Course Title: Human Physiology 1 - Body Systems

Part A: Course Overview

Course Title: Human Physiology 1 - Body Systems

Credit Points: 12.00


Course Code

Campus

Career

School

Learning Mode

Teaching Period(s)

BIOL2043

Bundoora Campus

Undergraduate

160H Medical Sciences

Face-to-Face

Sem 1 2006,
Sem 1 2007,
Sem 1 2008,
Sem 1 2009,
Sem 1 2010,
Sem 1 2011,
Sem 1 2012,
Sem 1 2013,
Sem 1 2014,
Sem 1 2015,
Sem 1 2016

BIOL2043

Bundoora Campus

Undergraduate

173H School of Health and Biomed

Face-to-Face

Sem 1 2017

BIOL2371

City Campus

Undergraduate

160H Medical Sciences

Face-to-Face

Sem 1 2013,
Sem 1 2015

BIOL2371

City Campus

Undergraduate

173H School of Health and Biomed

Face-to-Face

Sem 1 2017

Course Coordinator: Dr Paul Bertrand

Course Coordinator Phone: +61 3 9925 7898

Course Coordinator Email: paul.bertrand@rmit.edu.au

Course Coordinator Location: 223.2A.004


Pre-requisite Courses and Assumed Knowledge and Capabilities

BIOL2273 Principles of Human Biology (or course with equivalent content) is a required study pre-requisite. Students who have not successfully completed the prerequisite must withdraw, or will be withdrawn if they incorrectly enrol in this course.


Course Description

The course is designed to assist you to learn, understand and apply fundamental concepts and principles of neurophysiology, respiratory, cardiovascular and muscle physiology and the ability to apply these in novel situations. The course will encourage you to consider how they are dependent on each other, and develop the ability to apply this understanding in novel situations. This course will provide a sound basis in human physiology to support further study in health and medical sciences or related fields.


Objectives/Learning Outcomes/Capability Development

This course contributes to the following Program Learning Outcomes for the following programs:

Pharmaceutical Sciences (BP311):

  • Exhibiting depth and breadth of scientific knowledge (PLO1)

Biomedical Science (BP231)

  • Scientific knowledge (PLO 2)

Chinese Medicine (BP278), Osteopathy (BP279) and Chiropractic (BP280)

  • In Complementary Medicine this course contributes to your ability to gather clinical information to make accurate differential diagnosis, assessment and management plans to carry out effective evidence based treatment (PLO 1)

Biomedical Engineering (Hons) (BH069)

  • Knowledge and skill base (PLO 1)

Pharmacy (BH102)

  • Apply pharmaceutical, medication and health knowledge and skills to improve patient and population health (PLO 7)

 


On completion of this course, you should be able to:

  1. Demonstrate an in-depth understanding of neurophysiology, respiratory, cardiovascular and muscle physiology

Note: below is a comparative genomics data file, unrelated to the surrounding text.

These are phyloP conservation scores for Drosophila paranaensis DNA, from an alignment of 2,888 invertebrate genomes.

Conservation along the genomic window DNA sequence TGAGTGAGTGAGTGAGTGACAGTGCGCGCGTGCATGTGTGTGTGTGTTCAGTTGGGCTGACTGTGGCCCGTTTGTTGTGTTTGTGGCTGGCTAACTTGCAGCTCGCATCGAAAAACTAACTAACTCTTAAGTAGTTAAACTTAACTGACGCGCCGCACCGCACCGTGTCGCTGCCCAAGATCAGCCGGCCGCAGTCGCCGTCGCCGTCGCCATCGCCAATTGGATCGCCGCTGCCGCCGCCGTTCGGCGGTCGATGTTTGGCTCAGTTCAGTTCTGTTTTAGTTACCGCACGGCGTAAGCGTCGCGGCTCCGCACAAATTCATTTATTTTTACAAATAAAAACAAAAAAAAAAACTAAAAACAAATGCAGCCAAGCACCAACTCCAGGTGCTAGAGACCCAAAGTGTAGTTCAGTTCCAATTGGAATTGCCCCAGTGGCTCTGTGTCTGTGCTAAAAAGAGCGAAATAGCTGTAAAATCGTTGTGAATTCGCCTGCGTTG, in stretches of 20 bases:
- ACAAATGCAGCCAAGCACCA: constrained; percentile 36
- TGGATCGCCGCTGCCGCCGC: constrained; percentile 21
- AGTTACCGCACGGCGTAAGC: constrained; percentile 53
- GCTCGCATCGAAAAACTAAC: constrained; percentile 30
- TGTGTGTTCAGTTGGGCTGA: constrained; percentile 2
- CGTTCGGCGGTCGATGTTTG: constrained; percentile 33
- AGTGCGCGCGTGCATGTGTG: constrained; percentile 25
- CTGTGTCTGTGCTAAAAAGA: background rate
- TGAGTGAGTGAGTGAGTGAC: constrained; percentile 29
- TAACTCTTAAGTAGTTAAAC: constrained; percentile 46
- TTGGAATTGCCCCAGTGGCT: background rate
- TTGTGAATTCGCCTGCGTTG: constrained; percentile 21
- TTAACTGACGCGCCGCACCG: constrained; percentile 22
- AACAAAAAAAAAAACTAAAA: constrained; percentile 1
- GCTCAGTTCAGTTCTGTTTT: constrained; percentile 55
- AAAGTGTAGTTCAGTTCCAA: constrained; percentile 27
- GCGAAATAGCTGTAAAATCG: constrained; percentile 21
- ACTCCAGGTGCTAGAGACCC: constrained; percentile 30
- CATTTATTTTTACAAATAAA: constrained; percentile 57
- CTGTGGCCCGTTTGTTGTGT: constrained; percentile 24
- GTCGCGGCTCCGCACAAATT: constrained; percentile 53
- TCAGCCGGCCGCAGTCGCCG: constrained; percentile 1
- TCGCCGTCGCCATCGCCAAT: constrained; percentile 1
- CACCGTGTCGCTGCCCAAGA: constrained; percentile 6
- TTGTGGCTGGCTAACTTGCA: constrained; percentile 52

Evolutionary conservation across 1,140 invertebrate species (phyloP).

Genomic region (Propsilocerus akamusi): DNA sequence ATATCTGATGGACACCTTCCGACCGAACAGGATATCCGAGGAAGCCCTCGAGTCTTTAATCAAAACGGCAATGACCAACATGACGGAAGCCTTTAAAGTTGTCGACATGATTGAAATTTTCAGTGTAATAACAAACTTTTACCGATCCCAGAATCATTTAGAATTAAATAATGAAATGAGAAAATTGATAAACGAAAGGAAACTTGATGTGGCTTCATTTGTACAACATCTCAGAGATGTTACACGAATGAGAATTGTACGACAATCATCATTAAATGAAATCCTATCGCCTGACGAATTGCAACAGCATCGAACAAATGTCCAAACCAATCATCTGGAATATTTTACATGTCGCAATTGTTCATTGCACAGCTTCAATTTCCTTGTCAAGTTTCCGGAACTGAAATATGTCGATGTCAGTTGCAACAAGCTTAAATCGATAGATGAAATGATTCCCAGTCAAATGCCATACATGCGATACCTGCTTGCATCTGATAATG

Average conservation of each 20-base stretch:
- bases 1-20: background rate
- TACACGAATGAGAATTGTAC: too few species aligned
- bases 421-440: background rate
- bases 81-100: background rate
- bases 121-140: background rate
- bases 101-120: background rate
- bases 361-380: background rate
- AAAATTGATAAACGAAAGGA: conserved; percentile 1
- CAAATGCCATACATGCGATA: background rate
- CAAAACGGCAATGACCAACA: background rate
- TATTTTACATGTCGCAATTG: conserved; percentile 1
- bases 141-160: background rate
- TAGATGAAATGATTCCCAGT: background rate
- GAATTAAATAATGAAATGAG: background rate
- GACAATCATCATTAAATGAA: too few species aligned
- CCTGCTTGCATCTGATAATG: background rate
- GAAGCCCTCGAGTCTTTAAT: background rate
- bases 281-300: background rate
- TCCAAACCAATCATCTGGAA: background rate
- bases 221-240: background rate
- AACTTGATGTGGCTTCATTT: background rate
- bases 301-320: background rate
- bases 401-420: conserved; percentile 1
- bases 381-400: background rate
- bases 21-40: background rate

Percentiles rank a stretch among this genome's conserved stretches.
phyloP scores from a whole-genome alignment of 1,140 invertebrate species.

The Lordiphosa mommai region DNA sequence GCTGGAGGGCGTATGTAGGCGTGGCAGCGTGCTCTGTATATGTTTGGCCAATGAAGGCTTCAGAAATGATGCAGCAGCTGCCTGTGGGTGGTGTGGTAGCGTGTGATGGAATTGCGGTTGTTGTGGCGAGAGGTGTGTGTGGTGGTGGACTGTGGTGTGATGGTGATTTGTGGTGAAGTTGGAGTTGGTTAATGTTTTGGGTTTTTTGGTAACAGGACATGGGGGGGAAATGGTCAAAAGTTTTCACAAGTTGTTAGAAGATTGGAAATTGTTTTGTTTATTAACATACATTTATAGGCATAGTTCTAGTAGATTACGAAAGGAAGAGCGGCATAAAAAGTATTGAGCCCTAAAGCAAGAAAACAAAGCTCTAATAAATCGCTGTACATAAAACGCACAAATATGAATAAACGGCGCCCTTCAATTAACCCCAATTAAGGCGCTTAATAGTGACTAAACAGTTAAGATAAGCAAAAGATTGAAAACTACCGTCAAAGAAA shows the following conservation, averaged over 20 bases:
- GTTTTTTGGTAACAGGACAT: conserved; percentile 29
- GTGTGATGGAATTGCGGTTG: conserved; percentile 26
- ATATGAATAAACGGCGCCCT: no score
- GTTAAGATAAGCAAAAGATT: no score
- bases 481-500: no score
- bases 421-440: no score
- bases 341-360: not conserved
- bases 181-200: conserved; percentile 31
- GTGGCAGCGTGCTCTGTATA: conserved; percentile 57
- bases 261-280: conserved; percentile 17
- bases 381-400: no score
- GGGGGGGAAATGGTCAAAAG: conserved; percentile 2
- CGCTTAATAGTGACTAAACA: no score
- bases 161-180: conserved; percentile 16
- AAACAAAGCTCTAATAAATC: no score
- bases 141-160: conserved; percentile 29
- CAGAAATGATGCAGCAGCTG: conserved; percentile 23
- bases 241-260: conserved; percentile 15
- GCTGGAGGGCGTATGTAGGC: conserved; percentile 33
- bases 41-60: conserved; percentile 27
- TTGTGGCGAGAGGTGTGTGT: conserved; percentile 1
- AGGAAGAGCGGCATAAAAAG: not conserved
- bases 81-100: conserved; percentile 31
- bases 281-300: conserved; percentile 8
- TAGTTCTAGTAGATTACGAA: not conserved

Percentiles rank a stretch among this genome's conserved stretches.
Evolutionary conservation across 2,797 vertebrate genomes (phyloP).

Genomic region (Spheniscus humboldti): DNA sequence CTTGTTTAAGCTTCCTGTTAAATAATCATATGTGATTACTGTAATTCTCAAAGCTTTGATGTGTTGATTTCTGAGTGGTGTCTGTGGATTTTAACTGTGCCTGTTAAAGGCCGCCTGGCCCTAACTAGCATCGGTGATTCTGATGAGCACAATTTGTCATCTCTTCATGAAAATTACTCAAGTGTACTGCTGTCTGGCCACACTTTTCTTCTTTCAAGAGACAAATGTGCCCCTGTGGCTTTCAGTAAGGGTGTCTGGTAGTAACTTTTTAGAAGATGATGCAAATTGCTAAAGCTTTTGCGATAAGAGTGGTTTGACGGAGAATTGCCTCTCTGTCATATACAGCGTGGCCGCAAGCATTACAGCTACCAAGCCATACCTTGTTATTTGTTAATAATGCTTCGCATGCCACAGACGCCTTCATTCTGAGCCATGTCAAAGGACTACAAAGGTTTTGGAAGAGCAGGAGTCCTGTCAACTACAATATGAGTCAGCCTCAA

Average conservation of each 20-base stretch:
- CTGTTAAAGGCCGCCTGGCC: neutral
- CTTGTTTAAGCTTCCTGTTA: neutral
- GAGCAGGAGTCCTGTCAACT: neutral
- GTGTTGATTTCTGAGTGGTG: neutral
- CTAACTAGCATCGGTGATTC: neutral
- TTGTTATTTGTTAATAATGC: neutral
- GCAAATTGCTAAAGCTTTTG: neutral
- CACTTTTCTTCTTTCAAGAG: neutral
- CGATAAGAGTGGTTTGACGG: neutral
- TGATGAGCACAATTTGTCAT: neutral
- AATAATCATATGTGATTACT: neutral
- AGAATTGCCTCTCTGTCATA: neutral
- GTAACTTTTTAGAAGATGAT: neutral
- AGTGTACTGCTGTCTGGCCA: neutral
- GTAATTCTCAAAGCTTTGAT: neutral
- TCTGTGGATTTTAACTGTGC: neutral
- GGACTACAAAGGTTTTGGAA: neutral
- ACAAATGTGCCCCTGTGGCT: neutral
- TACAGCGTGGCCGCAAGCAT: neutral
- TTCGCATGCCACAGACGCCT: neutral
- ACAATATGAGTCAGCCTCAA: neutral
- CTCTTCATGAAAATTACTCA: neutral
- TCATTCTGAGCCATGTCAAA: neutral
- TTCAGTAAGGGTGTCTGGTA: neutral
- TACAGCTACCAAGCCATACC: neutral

2. Identify how changes in normal physiology lead to disease
  3. Perform physiological tests that examine the function of various components of a body system


Overview of Learning Activities

This course is presented in four modules, each of three weeks duration, and will use a range of learning activities including lectures, practical sessions, online resources and self-directed learning. Throughout the course you will work both individually and in groups to solve problems involving aspects of physiology covered in the course.

Lectures are the principal mode of information delivery and will present you with the key concepts and theories relevant to the understanding of neurophysiology, respiratory, cardiovascular and muscle physiology

Practical sessions will support your understanding of, and familiarity with, the physiology associated with the particular topics covered in the lectures.

Self-directed learning will enable you to better develop independent learning and support the material covered in the practical sessions.

 

You will undertake the equivalent of 11 hours of lectures and practicals for each 3 week module. In addition, you can expect to spend a minimum of 5 hours per week in independent study.


Overview of Learning Resources

 

Lectures and on-line material: The lectures and reading material provided are intended to be supported by the prescribed text. However, they do not substitute for wider reading but provide an opportunity to focus on specific details, complex areas and life examples.

Prescribed text: This will form the major suggested reading resource for this course. Advice will be provided on which sections are relevant for each topic. Advice will also be given about additional and/or alternate reading resources.


Overview of Assessment

This course has no hurdle requirements.

Assessment Tasks:

Early Assessment Task:  Online tests

Weighting 10%

This assessment task supports CLOs 1 & 2

Assessment Task 2:  In-class test

Weighting 20%

This assessment task supports CLOs 1 & 2

Assessment Task 3: Laboratory exercises

Weighting 20%

This assessment task supports CLOs 1, 2 & 3

Assessment 4: End of semester exam

Weighting 50% 

This assessment supports CLOs 1 & 2